Wonders of Rome

The Madonna with Golden Hands

This ancient and long-revered icon, so hard to find, and usually as invisible as the nuns who keep her behind their chapel grille, well rewards a Sunday climb up Monte Mario.

The painting represents the Virgin as Advocate (Madonna Avvocata), without child, hands interceding with God. Tradition generally ascribes the portrait to St. Luke, though Pope Sergius III termed it "acheropita," not made with hands; art historians date it to the 500s, making it one of the few such images known to have survived Byzantine iconoclasm.

After Emperor Leo III banned the veneration of religious images in 730, many artisans, monks, and nuns fled Byzantium for Italy, bringing their beloved icons with them. In the church of S. Gregorio Nazianzeno in Campo Marzio, founded by refugee nuns, a fresco depicts Christ directing three brothers to carry the Madonna Avvocata from Constantinople to Rome. Legend held that an exile named Tempulus, living near the Greek monastery of Santa Agata on the slope of the Celian Hill, donated the icon and with it his name to the monastery chapel, which became known as Santa Maria in Tempuli, though that name could as well refer to its location on the site of a shrine to Apollo.

In 905, Sergius III moved the image to the papal basilica of St. John Lateran, but before morning it returned unaided to S. Maria in Tempuli, where it remained until 1220, when nuns from S. Maria bore it to their new convent of San Sisto, not far away. The Madonna remained with the Dominican sisters when they moved to a newer building nearby in the 16th century and to Monte Mario in 1931, to the convent chapel of Santa Maria del Rosario, where it is today.

If you walk up from the Vatican area below, you have quite a pilgrimage. Via Trionfale becomes a steep, winding road without sidewalks. You walk in the gutter and hope no one hits you. Where you see mysterious steps leading up into the woods, take them; they're pedestrian shortcuts, safer than the road.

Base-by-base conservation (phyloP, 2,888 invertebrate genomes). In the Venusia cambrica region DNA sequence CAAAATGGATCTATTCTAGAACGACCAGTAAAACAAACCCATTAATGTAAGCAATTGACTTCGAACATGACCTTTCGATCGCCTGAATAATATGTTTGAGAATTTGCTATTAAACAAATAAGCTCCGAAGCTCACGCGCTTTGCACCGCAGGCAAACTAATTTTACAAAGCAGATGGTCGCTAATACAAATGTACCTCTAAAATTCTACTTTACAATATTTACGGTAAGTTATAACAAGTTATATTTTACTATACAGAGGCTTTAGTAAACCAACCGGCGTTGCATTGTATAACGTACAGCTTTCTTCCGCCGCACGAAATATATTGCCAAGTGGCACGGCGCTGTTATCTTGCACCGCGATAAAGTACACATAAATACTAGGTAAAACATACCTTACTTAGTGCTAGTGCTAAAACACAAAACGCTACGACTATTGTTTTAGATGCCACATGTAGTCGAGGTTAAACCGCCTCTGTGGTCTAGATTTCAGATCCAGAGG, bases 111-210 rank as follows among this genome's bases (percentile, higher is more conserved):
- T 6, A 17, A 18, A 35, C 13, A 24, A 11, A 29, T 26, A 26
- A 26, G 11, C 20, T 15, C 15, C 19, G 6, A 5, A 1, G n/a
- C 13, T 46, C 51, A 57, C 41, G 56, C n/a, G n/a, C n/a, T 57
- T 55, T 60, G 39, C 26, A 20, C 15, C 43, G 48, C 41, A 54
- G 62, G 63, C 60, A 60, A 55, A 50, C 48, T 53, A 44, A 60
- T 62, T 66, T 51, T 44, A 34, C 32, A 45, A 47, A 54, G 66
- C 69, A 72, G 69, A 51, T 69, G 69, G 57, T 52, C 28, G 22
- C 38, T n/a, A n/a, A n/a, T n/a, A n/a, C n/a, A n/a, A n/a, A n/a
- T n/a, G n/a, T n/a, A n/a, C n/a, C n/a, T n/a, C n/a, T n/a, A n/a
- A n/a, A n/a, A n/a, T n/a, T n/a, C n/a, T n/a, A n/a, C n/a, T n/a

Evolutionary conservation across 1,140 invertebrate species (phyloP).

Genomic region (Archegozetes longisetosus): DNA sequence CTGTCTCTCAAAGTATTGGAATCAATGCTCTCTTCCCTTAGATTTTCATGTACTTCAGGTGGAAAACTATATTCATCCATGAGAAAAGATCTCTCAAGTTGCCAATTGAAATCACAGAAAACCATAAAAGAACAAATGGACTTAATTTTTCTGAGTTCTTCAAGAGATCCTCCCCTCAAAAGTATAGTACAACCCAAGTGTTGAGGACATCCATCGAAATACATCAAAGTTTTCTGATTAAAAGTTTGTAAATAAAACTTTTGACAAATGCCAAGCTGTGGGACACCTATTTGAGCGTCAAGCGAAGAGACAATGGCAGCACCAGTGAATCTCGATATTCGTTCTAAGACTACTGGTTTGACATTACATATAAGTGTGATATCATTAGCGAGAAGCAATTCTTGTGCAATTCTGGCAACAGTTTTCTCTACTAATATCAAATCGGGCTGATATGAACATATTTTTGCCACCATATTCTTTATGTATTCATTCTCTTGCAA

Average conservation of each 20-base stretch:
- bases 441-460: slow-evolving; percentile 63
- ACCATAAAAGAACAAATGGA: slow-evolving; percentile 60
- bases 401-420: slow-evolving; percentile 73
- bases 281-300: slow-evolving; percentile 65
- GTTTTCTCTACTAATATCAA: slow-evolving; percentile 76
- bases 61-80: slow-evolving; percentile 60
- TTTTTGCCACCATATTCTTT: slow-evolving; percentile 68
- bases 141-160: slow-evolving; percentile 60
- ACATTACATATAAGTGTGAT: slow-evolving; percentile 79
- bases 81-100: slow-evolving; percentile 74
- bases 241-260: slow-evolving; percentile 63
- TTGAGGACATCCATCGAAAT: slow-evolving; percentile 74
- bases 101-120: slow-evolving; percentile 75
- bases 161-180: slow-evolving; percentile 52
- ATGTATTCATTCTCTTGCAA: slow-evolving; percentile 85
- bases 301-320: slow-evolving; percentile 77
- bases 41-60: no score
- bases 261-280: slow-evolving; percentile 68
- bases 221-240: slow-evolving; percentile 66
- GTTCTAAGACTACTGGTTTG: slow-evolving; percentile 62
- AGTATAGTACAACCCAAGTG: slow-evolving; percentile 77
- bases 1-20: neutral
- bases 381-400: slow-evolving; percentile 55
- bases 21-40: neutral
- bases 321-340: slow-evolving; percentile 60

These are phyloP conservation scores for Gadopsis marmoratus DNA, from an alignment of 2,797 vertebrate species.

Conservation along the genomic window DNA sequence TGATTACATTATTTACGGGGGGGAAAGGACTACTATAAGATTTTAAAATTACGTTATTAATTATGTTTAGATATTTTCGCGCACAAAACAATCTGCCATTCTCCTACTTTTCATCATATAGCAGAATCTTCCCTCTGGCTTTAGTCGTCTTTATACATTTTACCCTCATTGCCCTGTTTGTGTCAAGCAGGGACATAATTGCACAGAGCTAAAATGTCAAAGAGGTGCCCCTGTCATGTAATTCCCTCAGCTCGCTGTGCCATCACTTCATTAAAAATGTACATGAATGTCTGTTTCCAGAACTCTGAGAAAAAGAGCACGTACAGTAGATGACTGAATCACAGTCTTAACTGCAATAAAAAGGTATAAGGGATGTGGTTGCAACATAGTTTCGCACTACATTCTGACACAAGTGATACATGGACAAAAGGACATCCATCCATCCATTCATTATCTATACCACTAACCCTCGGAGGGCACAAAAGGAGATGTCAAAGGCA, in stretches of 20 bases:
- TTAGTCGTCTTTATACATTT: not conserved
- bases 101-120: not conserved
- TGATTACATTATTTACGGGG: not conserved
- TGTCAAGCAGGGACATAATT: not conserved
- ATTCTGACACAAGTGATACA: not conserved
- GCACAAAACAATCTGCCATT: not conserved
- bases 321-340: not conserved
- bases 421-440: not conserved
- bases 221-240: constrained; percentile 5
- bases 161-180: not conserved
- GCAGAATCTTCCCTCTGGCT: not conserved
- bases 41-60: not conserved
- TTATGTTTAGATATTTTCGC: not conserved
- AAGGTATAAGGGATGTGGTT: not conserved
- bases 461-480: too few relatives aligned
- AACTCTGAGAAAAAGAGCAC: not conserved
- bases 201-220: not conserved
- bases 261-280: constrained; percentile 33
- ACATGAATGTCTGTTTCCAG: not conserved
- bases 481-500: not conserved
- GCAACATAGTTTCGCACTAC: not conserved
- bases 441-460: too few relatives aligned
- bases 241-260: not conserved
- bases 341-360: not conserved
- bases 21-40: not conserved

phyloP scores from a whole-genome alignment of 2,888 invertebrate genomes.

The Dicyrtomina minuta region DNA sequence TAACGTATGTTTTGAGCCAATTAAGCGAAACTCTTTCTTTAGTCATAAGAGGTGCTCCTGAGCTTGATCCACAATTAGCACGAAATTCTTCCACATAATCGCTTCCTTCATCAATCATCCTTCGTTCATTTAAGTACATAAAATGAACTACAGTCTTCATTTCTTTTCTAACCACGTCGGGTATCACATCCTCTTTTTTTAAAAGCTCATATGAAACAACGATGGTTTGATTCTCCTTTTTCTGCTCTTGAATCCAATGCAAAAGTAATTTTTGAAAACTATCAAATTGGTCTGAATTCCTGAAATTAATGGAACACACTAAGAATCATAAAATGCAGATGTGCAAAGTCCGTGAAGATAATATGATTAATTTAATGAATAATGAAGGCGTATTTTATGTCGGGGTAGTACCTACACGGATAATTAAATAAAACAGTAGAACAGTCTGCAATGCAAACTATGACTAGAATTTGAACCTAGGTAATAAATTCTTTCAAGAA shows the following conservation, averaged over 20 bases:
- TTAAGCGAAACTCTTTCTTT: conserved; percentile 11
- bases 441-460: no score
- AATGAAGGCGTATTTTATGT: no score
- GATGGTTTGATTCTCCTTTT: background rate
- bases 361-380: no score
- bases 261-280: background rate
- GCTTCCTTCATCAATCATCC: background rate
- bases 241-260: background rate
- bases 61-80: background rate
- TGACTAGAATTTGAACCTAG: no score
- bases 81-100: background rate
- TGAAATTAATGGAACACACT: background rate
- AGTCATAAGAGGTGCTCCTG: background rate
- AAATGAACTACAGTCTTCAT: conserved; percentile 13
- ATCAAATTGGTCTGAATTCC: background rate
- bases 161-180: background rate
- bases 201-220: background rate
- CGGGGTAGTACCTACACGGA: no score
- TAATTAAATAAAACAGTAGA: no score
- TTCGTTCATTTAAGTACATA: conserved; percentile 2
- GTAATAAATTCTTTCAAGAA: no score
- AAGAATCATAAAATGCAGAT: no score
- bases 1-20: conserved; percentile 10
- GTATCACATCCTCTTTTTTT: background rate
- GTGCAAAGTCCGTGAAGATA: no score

However you get there, you won't find S. Maria del Rosario church at its street address of via Trionfale 175. That entrance has been closed and the number removed. A little farther up is a piazza with stairways leading to a street above, via Alberto Cadlolo. Turn left on that street and look for a narrow walkway on the left, between the piazza and the convent. Follow the walkway around to the back of the convent.

The church facade now overlooks the weedy drive and stairs that used to bring pilgrims from via Trionfale. But the interior is crisply beautiful.

The icon is in the sanctuary area, to the left of the altar. At any time other than Sunday between 10:30 and 12:30, it is indiscernible behind the grille, jeweled metal sheath, and protective, glare-struck glass. These coverings hide the fact that much of the original painting is gone, and possibly prevent further erosion.

Sunday mass begins at 11:00. Shortly beforehand, the nuns light the Madonna, so that her face is now visible. But the rest of her is still hidden behind jewels (right). With her sisters, she watches the holy sacrifice through the grille. And then, after communion, they remove the sheath. People come forward to pray and see her arms and her lifted hands, covered in gold gloves to signify her helpfulness through the ages, her power to mediate between earth and heaven.

If you're me, you don't use your camera right then. You're merging with the divine and eternity. You can't tell if you're praying or listening and wouldn't know whether to record or play.

But when you leave, retracing your steps along the narrow way, you see a wall shrine with a paper image of the Madonna unveiled. That's recordable.

Where We Walked ~~~ Mary Ann Daly